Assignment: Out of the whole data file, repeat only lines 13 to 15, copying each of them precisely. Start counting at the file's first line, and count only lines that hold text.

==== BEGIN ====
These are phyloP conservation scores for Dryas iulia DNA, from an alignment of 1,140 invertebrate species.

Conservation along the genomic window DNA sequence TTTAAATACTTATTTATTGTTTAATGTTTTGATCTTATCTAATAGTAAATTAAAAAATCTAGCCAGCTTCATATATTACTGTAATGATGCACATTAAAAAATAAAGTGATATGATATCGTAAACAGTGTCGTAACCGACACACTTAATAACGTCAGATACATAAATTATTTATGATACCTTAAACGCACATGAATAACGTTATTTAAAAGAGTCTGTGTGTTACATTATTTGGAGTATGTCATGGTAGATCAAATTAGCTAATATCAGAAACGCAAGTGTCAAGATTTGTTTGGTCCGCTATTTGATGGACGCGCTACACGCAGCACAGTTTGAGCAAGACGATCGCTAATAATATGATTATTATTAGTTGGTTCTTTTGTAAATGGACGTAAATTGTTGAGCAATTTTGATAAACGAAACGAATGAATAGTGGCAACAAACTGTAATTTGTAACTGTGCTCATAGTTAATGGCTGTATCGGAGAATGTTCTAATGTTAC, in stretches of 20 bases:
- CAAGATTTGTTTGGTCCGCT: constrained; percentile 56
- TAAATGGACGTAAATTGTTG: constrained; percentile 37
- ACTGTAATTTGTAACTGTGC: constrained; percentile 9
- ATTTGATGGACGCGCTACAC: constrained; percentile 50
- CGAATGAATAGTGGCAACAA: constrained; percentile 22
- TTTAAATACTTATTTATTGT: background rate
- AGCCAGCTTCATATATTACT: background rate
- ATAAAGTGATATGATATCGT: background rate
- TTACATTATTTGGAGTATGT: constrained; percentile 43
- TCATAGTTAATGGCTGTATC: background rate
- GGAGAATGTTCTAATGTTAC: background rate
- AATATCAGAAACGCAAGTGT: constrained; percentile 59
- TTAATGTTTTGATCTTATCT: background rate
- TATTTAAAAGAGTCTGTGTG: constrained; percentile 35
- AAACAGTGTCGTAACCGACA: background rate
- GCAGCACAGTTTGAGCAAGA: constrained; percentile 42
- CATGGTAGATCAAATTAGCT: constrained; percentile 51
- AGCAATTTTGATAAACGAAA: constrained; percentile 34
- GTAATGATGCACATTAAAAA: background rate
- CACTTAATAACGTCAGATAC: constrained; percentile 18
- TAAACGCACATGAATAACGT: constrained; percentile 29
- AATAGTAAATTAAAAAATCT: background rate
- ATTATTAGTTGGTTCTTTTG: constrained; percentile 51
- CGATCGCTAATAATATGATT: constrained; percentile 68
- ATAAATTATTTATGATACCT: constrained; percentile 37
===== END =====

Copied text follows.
- GGAGAATGTTCTAATGTTAC: background rate
- AATATCAGAAACGCAAGTGT: constrained; percentile 59
- TTAATGTTTTGATCTTATCT: background rate